When the sequel to the brilliant Nintendo WiiWare title BIT.TRIP Runner was announced for the PlayStation 3 and Vita, we knew that we had to catch up with developer Gaijin Games to find out more – if only to shut up our counterparts over at Nintendo Life who have been banging on about the release at office parties since late 2010. So, we pulled out our battered sneakers and John McEnroe-esque headbands and went for a two-lap jog with co-founders Mike Roush and Alex Neuse, where we got the full scoop on the exercise obsessed BIT.TRIP Presents: Runner 2 - Future Legend of Rhythm Alien.
Push Square: The BIT.TRIP titles have proved particularly popular on the various Nintendo platforms over the past few years. For those that don’t know, can you describe what Runner 2 is all about?
Mike Roush: Runner 2 is a side scrolling, auto running rhythm platformer. Much like the other BIT.TRIP games, as you play [the title] the music builds and crescendos into musical madness.
PS: You’ve primarily focused on Nintendo platforms and Steam up until this point. Why have you now decided to bring Runner 2 to the PS3 and Vita?
MR: Most of us at Gaijin Games are Nintendo dorks, but more importantly, we are video game dorks. I personally have always wanted to release a game on the PS3. Then, when I saw the Vita, I was super impressed with the form factor and that amazing little screen. I basically just wanted to play Runner 2 on the Vita.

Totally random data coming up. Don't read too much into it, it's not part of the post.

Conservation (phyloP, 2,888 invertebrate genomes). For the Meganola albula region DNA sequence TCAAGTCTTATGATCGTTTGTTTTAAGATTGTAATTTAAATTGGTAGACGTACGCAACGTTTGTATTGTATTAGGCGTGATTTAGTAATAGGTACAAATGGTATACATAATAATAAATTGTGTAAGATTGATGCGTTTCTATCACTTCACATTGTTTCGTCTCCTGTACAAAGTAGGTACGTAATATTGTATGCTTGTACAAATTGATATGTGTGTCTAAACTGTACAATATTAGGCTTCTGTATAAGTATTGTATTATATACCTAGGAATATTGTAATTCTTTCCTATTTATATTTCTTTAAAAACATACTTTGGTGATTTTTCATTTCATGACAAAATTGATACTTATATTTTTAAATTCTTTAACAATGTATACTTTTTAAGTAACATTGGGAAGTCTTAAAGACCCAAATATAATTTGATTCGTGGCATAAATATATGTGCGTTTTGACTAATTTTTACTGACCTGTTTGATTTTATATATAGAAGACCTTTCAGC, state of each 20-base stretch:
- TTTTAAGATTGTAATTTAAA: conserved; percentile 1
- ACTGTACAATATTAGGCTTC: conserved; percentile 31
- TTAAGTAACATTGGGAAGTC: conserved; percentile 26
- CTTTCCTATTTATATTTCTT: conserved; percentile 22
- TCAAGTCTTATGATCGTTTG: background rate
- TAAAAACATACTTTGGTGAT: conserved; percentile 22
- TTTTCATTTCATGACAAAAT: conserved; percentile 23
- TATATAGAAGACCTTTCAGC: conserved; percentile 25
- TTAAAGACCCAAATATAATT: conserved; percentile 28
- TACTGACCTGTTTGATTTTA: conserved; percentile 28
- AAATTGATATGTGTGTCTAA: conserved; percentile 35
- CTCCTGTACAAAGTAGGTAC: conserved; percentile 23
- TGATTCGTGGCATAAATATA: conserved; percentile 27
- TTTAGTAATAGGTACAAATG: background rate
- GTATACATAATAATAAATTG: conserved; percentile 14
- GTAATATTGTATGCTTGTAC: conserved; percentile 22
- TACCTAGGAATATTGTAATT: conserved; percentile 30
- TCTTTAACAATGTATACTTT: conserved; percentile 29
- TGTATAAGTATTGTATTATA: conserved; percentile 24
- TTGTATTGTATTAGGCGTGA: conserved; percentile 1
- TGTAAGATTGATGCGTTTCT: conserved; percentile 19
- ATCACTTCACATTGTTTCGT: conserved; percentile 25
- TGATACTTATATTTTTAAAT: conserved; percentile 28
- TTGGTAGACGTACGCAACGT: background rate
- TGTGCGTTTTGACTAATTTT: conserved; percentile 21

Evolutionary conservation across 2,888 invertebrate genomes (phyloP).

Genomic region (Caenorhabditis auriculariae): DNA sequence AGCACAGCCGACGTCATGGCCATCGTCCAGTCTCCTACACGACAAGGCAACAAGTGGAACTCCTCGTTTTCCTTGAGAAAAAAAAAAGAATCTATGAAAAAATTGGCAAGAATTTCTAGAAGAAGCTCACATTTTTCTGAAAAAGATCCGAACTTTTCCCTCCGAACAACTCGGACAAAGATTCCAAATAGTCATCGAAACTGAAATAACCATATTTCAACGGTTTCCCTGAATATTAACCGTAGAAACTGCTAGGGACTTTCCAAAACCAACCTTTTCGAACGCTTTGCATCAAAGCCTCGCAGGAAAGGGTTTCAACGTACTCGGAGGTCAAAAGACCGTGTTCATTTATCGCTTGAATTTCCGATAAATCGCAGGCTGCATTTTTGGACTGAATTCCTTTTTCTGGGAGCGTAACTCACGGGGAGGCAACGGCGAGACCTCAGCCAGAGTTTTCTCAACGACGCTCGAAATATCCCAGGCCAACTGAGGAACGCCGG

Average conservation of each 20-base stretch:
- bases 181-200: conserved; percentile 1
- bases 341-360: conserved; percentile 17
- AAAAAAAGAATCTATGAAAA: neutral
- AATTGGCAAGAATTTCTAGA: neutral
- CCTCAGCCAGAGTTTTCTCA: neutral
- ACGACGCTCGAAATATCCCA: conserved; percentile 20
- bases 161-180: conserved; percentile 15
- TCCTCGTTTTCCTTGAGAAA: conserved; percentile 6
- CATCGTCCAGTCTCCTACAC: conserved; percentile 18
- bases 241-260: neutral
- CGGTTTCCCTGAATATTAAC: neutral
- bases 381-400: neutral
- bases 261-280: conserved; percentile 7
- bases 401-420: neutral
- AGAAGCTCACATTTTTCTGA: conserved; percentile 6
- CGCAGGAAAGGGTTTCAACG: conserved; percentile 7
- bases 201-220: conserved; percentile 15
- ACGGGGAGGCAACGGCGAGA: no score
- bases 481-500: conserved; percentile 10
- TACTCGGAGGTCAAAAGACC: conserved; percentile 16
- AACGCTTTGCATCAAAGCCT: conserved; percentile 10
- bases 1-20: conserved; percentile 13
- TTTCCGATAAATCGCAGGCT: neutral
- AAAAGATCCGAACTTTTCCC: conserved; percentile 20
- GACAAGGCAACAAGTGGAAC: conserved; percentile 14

There is another reason that we are on as many platforms as we are: our multi-platform engine. At the end of the day, we make games for people to have fun – the more platforms our games are on increases the probability that anyone can play.
PS: Can you talk a little bit about the changes between the original Runner and Runner 2?
MR: The obvious difference between the two games is the change in art style. The game has changed in so many more ways, but has retained the same feel and play as Runner. We have diverging paths, dancing, loop-de-loops, square-de-squares, speed boosts, fans, opt-in checkpoints, other playable characters, five worlds, and 25 Famicom-style challenges. It’s basically a much richer experience.
PS: Why did you decide to shed the pixel art in favour of a more traditional graphical style?
MR: We had been doing that art style for over three years, and the team just needed something more refreshing. We also wanted to separate Gaijin Games from the BIT.TRIP art style.
PS: The full game features five worlds. What’s your favourite and why?
MR: World four is my favourite. I like the challenge and I like the art style. The game gets darker emotionally and the boss is just a lot of fun.
PS: We couldn’t help but notice that there’s a playable cheeseburger in the title’s launch trailer. Where did you get the idea for that? Are there any other crazy characters in the final game?
Alex Neuse: Whetfahrt Cheesebörger sure is something else. Basically, here's how it went down. Mike [Roush] was chatting with some of the team in the morning before PAX last year, and he said something like, "What if we just made a game called Wet Fart Cheeseburger?"